What We’re Listening to This Week

A Tribute to Billy Joe Shaver, Jenny Parrott, Startographers, and more local sounds worth hearing

What We’re Listening to This Week

Live Forever: A Tribute to Billy Joe Shaver

(New West)

Billy Joe Shaver proclaimed his destiny on 1993 locomotive Tramp on Your Street: "I'm gonna live forever/ I'm gonna cross that river/ I'm gonna catch tomorrow now." As produced by Charlie Sexton and Freddy Fletcher, mostly here at the latter's Arlyn Studios, Live Forever: A Tribute to Billy Joe Shaver proves the trailblazing roots righteousness of its country-loving truthsayer note by note, line by line, proselytizer by proselytizer. Resurrecting the title track's crystalline trot first, Willie Nelson sets a throaty, reedy tone alongside Lucinda Williams' tart twang. That touches off a murderers' row of heavy hitters as crowned by King George (Strait) himself distilling "Willy the Wandering Gypsy and Me" like God's own whiskey. Rodney Crowell inhabits "Old Five & Dimers Like Me" as if he wrote it, while Nathaniel Rateliff booms, "Let the world call me a fool!" on "You Asked Me To" in the second coming of Waylon Jennings. The chorus counters: Longview Texan Miranda Lambert weakens knees with her superstar drawl atop "I'm Just an Old Chunk of Coal"; Margo Price testifies with Joshua Hedley on "Ragged Old Truck"; and Allison Russell sanctifies "Tramp on Your Street." Honky-tonk heaven.  – Raoul Hernandez

What We’re Listening to This Week

Jenny Parrott

Pregnancy Choir

As if bouncing off the wooden floorboards of an empty cathedral hall, voices swell and rise on opener "Tree Funeral." An all-vocal album, with the exception of a touch of nylon guitar on "Make Me Love," Pregnancy Choir digs in – clawing back layers to reveal a beautiful glimpse into motherhood. Expecting her baby Juno during the time of the album's recording, Austin's Jenny Parrott bares a vulnerable and honest portrayal of pregnancy. Each blanketed vocal coalesces into a maelstrom on the cerebral work, either ascending into pining supplications ("Rain") or sinking into a densely knotted array of voices ("Origin"). In "6 Rows," Parrott's husked timbre and soprano weave delicately in solemn introspection, while "Runnin' to You" rings ebullient like a gleeful church chorale. Joyful, somber, chaotic, and dissonant all at once, an internal chorus grapples with the realities of pregnancy, from the thrill of life to the policing of women's bodies.  – Alejandra Ramirez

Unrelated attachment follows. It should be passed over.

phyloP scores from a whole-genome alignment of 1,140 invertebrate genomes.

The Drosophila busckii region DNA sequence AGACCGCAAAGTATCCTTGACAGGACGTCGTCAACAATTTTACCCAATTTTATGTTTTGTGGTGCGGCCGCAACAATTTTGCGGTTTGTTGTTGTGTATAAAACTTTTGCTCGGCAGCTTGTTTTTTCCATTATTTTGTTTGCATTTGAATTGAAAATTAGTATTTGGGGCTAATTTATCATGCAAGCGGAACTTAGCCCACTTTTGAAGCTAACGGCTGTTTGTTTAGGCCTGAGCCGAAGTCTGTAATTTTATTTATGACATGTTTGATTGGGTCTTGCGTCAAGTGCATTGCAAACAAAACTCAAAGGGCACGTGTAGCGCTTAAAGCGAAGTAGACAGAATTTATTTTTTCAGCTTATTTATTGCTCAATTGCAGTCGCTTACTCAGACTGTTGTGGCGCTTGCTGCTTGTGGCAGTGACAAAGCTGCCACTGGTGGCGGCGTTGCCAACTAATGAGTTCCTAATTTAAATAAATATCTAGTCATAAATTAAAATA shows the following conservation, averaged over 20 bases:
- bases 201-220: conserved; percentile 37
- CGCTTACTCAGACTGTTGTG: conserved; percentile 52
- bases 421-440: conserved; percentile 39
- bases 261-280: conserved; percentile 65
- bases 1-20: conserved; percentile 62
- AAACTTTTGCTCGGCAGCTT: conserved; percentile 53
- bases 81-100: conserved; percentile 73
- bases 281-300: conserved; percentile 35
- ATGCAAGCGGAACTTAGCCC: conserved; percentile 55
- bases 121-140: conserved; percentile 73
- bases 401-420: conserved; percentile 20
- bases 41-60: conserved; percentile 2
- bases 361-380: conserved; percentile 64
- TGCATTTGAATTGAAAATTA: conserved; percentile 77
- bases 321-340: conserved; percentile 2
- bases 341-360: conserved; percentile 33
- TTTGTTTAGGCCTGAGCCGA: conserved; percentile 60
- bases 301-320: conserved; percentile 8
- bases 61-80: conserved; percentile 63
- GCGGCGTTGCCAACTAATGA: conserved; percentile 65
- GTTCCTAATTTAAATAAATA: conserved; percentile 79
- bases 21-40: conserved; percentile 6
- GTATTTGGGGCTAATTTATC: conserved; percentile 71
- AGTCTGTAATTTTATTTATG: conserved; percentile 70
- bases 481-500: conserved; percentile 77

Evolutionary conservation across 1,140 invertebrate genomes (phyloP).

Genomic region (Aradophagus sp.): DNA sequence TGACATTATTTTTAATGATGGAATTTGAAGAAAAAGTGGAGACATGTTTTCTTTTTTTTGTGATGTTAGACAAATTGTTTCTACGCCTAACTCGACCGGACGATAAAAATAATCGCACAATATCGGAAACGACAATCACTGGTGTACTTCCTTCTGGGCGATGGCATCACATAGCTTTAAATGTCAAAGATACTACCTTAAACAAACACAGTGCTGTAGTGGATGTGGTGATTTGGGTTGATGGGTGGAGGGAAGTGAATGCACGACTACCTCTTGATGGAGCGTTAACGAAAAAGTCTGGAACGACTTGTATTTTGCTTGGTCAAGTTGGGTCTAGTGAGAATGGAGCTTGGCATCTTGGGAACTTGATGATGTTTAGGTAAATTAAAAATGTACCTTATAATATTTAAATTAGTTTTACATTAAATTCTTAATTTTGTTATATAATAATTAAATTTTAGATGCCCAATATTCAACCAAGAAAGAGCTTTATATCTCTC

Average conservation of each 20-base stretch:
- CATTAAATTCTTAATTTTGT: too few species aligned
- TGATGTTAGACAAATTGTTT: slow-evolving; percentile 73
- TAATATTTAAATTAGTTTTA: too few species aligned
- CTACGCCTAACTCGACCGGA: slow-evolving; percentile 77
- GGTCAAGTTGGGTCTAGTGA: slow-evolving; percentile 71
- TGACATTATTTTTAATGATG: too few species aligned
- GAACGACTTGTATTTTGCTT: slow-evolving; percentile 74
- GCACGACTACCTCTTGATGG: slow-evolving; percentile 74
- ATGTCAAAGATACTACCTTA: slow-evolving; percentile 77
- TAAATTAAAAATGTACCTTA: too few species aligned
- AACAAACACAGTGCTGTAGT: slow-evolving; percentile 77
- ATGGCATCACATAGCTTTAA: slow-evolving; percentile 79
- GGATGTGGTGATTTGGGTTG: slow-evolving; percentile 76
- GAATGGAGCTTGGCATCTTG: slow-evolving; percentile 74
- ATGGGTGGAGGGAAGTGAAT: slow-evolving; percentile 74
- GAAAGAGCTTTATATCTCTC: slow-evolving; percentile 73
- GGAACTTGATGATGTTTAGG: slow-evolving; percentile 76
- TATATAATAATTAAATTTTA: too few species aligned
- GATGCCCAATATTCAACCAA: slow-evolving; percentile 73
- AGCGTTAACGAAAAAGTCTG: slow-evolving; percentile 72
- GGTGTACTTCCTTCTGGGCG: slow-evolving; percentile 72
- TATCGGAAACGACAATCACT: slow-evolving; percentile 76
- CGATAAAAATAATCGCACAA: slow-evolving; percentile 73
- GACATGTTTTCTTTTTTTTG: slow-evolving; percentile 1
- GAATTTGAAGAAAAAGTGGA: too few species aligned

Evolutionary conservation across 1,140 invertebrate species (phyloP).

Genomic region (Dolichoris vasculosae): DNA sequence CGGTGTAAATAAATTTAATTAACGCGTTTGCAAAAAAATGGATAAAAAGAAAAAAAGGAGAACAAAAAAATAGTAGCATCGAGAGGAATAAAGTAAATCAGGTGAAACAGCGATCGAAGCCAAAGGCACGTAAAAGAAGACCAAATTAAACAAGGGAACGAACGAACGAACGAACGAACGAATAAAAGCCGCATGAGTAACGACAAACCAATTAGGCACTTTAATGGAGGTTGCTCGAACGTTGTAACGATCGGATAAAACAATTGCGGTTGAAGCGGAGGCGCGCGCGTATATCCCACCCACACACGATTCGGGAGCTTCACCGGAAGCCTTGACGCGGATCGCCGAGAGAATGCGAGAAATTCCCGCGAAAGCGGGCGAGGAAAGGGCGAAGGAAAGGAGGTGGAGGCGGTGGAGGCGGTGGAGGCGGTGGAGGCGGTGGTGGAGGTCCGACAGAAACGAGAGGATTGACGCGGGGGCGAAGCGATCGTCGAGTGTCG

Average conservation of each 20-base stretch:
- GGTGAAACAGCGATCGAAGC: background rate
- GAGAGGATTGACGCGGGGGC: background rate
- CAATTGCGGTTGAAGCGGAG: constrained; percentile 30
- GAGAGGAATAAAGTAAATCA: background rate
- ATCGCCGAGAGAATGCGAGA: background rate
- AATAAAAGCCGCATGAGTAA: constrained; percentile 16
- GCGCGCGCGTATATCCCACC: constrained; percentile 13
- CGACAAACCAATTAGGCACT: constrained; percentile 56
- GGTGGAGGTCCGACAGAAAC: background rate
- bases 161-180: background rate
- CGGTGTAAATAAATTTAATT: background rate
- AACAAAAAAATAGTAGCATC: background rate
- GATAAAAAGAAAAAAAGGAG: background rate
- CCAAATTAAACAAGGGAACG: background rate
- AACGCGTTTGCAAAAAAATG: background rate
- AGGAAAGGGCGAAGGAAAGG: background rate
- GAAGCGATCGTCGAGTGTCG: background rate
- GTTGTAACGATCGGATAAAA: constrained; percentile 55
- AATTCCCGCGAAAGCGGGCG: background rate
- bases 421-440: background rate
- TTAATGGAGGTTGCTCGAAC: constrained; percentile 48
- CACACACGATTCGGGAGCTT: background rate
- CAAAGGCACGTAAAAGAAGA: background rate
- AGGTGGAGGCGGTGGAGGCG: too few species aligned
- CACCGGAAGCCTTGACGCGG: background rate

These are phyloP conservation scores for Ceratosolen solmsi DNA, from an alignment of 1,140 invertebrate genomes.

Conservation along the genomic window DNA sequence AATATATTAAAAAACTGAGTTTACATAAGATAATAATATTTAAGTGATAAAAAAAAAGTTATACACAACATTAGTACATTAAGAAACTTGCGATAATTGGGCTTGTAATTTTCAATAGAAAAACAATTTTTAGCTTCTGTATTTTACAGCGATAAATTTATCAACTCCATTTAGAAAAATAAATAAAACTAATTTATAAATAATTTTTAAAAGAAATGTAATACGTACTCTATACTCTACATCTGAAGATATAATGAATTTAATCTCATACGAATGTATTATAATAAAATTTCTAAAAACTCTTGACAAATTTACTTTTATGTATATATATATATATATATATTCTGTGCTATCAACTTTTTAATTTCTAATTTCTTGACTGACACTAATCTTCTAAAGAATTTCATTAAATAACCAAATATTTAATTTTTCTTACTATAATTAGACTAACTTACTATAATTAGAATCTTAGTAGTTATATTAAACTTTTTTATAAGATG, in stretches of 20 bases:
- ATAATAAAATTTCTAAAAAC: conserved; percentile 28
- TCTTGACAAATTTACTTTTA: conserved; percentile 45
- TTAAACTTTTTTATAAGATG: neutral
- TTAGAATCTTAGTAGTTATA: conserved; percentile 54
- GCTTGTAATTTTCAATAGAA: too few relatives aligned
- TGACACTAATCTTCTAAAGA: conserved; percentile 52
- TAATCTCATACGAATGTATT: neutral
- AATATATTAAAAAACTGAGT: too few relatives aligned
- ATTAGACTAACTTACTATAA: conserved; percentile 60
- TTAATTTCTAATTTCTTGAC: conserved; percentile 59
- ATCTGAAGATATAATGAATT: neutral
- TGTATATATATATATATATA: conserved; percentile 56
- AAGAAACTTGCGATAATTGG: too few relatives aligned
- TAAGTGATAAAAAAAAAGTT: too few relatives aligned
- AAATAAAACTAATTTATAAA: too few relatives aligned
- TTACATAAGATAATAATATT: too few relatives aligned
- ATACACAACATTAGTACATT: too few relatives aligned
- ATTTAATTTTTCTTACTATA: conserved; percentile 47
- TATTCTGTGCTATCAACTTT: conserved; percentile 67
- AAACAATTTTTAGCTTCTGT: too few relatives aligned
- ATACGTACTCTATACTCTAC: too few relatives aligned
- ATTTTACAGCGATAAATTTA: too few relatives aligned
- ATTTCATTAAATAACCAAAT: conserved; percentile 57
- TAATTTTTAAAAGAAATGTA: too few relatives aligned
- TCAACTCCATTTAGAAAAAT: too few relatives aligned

What We’re Listening to This Week


Static Calls (Shifting Sounds)

Constructed of members from Magnet School, Schatzi, and Honeyrude, Startographers don't just recall that magical time when guitar rock meant shimmering distortion, jangling riffs, and soaring melodies – they embody it. Static Calls sounds like the glory days on the cusp of the Nineties, as Americans realized fuzz boxes could be used for more than power chords and before Brits discovered the shuffle beat. "Brick Balloon" and "Tied Up in Tokyo" marry six-string firestorms to sing-along melodies to induce closed eyes, dreamy swaying, and raised lighters. Soaked in delay and distortion, "We'll Go Down Together" and the title track match wistful romanticism with gauzy grunge, like shoegazer ballads made for the prom. Singles "Hollow" and "Backslide" scan lush and bruising, while "Icicles" drifts down with absent vocals and gentle feedback like an electronic ghost. Admittedly, there's little here that crosses the boundaries around postmodern guitar rock, but Startographers play with such obvious love for and facility with the form, it doesn't matter. Dedication serves Static Calls well.  – Michael Toland

What We’re Listening to This Week



A true shape-shifter in terms of his artistic aesthetic and uncanny flows: Germany-born, Austin-raised emcee/producer Y2 still finds ways to evolve on what he brands as his 23rd studio album. YaaYaa begins with heavy opener "Uncle JJ," where an upbeat, exotic instrumental unexpectedly complements a stream of Olympic-paced introspection. To introduce the 15-track project, the artist discusses reaching a new financial bracket via a growing catalog of sync placements, battling sorrow over a slain relative, avoiding subsequent isolation, and parenting his son. Beats – of which Y2 produced nearly half – turn progressively darker with "Grill Muzik," featuring the sliding bass typical of Brooklyn drill. The jarring chords on "Jet Lag" clamor for inclusion in a horror film score. As the production morphs, a constant remains: Y2's technical ability to command attention with every syllable.  – Derek Udensi

Larry Seaman’s “We Gotta Get Outta Here”

Former Standing Waves mainspring Larry Seaman says his latest release, recorded by Ron Flynt with help from Steve McCarthy and Whit Williams, covers "the confused state of mind the country is in." The solitary track was issued one month before the midterm elections. Being an old-school pop craftsman, Seaman couches his political commentary in the form of a love song, begging his beloved to escape this shitshow inside what resembles a White Album outtake. Complete with mock George Harrison lead guitar, it's a subversive and effective tactic.  – Tim Stegall

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